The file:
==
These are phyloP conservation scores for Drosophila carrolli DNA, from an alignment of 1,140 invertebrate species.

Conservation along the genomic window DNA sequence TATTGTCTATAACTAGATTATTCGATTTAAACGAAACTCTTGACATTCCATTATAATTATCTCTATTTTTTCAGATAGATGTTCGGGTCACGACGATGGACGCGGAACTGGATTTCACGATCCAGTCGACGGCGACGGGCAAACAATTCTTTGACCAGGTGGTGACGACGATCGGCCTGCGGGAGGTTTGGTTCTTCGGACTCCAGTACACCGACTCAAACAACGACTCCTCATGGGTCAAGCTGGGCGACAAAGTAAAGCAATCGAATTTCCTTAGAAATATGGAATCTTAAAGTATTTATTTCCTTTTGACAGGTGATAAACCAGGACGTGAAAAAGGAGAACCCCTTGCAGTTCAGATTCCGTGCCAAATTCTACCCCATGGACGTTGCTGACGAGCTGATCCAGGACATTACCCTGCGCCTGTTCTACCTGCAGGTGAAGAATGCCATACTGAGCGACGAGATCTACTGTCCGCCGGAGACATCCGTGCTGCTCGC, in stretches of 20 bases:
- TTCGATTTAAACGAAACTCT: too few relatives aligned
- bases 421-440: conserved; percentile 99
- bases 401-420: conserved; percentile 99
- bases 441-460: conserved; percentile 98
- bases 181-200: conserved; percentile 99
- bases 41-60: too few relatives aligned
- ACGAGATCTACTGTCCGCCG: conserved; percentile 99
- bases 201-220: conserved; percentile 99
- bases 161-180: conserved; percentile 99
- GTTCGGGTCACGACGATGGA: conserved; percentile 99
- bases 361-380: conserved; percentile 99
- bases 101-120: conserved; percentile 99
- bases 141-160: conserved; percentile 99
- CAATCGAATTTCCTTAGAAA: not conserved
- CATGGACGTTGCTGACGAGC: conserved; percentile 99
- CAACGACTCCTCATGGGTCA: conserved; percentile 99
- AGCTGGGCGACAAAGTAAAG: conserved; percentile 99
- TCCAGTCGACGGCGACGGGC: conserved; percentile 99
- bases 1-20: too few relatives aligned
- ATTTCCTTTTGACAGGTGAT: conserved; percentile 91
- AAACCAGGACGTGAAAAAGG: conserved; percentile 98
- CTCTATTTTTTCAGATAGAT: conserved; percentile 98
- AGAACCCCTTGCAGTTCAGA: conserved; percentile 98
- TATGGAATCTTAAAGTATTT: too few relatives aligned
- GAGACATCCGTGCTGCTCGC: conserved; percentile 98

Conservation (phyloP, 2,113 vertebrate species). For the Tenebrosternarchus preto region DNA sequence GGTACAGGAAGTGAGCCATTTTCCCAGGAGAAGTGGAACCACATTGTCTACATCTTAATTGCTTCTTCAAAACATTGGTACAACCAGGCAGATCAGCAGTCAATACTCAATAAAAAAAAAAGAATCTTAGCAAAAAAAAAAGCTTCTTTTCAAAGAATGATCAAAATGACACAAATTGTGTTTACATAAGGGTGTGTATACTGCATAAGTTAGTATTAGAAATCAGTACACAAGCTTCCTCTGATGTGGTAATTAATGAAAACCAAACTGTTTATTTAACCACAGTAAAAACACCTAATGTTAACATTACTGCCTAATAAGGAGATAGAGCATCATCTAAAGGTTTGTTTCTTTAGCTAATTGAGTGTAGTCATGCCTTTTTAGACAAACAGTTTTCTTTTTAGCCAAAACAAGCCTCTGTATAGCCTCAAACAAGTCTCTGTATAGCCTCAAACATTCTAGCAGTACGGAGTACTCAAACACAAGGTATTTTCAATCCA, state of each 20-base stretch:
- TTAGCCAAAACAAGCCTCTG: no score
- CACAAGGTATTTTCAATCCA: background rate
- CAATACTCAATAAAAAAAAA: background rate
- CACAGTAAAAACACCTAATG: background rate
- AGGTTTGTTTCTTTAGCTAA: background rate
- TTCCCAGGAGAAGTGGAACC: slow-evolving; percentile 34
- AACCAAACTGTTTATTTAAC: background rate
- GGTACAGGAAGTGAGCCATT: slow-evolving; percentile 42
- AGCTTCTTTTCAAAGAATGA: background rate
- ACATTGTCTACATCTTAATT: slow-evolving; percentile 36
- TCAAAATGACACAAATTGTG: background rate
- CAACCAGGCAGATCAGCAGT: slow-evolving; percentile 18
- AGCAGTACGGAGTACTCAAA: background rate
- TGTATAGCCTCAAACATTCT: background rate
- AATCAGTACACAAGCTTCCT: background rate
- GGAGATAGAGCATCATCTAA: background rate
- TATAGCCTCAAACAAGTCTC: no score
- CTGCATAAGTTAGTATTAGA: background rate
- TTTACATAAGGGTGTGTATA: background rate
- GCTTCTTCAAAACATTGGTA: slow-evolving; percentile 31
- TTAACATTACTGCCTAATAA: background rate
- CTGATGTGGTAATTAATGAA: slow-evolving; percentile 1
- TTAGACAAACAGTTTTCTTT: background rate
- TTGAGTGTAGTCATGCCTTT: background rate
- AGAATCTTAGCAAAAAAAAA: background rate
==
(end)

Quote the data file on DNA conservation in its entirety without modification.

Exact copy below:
These are phyloP conservation scores for Drosophila carrolli DNA, from an alignment of 1,140 invertebrate species.

Conservation along the genomic window DNA sequence TATTGTCTATAACTAGATTATTCGATTTAAACGAAACTCTTGACATTCCATTATAATTATCTCTATTTTTTCAGATAGATGTTCGGGTCACGACGATGGACGCGGAACTGGATTTCACGATCCAGTCGACGGCGACGGGCAAACAATTCTTTGACCAGGTGGTGACGACGATCGGCCTGCGGGAGGTTTGGTTCTTCGGACTCCAGTACACCGACTCAAACAACGACTCCTCATGGGTCAAGCTGGGCGACAAAGTAAAGCAATCGAATTTCCTTAGAAATATGGAATCTTAAAGTATTTATTTCCTTTTGACAGGTGATAAACCAGGACGTGAAAAAGGAGAACCCCTTGCAGTTCAGATTCCGTGCCAAATTCTACCCCATGGACGTTGCTGACGAGCTGATCCAGGACATTACCCTGCGCCTGTTCTACCTGCAGGTGAAGAATGCCATACTGAGCGACGAGATCTACTGTCCGCCGGAGACATCCGTGCTGCTCGC, in stretches of 20 bases:
- TTCGATTTAAACGAAACTCT: too few relatives aligned
- bases 421-440: conserved; percentile 99
- bases 401-420: conserved; percentile 99
- bases 441-460: conserved; percentile 98
- bases 181-200: conserved; percentile 99
- bases 41-60: too few relatives aligned
- ACGAGATCTACTGTCCGCCG: conserved; percentile 99
- bases 201-220: conserved; percentile 99
- bases 161-180: conserved; percentile 99
- GTTCGGGTCACGACGATGGA: conserved; percentile 99
- bases 361-380: conserved; percentile 99
- bases 101-120: conserved; percentile 99
- bases 141-160: conserved; percentile 99
- CAATCGAATTTCCTTAGAAA: not conserved
- CATGGACGTTGCTGACGAGC: conserved; percentile 99
- CAACGACTCCTCATGGGTCA: conserved; percentile 99
- AGCTGGGCGACAAAGTAAAG: conserved; percentile 99
- TCCAGTCGACGGCGACGGGC: conserved; percentile 99
- bases 1-20: too few relatives aligned
- ATTTCCTTTTGACAGGTGAT: conserved; percentile 91
- AAACCAGGACGTGAAAAAGG: conserved; percentile 98
- CTCTATTTTTTCAGATAGAT: conserved; percentile 98
- AGAACCCCTTGCAGTTCAGA: conserved; percentile 98
- TATGGAATCTTAAAGTATTT: too few relatives aligned
- GAGACATCCGTGCTGCTCGC: conserved; percentile 98

Conservation (phyloP, 2,113 vertebrate species). For the Tenebrosternarchus preto region DNA sequence GGTACAGGAAGTGAGCCATTTTCCCAGGAGAAGTGGAACCACATTGTCTACATCTTAATTGCTTCTTCAAAACATTGGTACAACCAGGCAGATCAGCAGTCAATACTCAATAAAAAAAAAAGAATCTTAGCAAAAAAAAAAGCTTCTTTTCAAAGAATGATCAAAATGACACAAATTGTGTTTACATAAGGGTGTGTATACTGCATAAGTTAGTATTAGAAATCAGTACACAAGCTTCCTCTGATGTGGTAATTAATGAAAACCAAACTGTTTATTTAACCACAGTAAAAACACCTAATGTTAACATTACTGCCTAATAAGGAGATAGAGCATCATCTAAAGGTTTGTTTCTTTAGCTAATTGAGTGTAGTCATGCCTTTTTAGACAAACAGTTTTCTTTTTAGCCAAAACAAGCCTCTGTATAGCCTCAAACAAGTCTCTGTATAGCCTCAAACATTCTAGCAGTACGGAGTACTCAAACACAAGGTATTTTCAATCCA, state of each 20-base stretch:
- TTAGCCAAAACAAGCCTCTG: no score
- CACAAGGTATTTTCAATCCA: background rate
- CAATACTCAATAAAAAAAAA: background rate
- CACAGTAAAAACACCTAATG: background rate
- AGGTTTGTTTCTTTAGCTAA: background rate
- TTCCCAGGAGAAGTGGAACC: slow-evolving; percentile 34
- AACCAAACTGTTTATTTAAC: background rate
- GGTACAGGAAGTGAGCCATT: slow-evolving; percentile 42
- AGCTTCTTTTCAAAGAATGA: background rate
- ACATTGTCTACATCTTAATT: slow-evolving; percentile 36
- TCAAAATGACACAAATTGTG: background rate
- CAACCAGGCAGATCAGCAGT: slow-evolving; percentile 18
- AGCAGTACGGAGTACTCAAA: background rate
- TGTATAGCCTCAAACATTCT: background rate
- AATCAGTACACAAGCTTCCT: background rate
- GGAGATAGAGCATCATCTAA: background rate
- TATAGCCTCAAACAAGTCTC: no score
- CTGCATAAGTTAGTATTAGA: background rate
- TTTACATAAGGGTGTGTATA: background rate
- GCTTCTTCAAAACATTGGTA: slow-evolving; percentile 31
- TTAACATTACTGCCTAATAA: background rate
- CTGATGTGGTAATTAATGAA: slow-evolving; percentile 1
- TTAGACAAACAGTTTTCTTT: background rate
- TTGAGTGTAGTCATGCCTTT: background rate
- AGAATCTTAGCAAAAAAAAA: background rate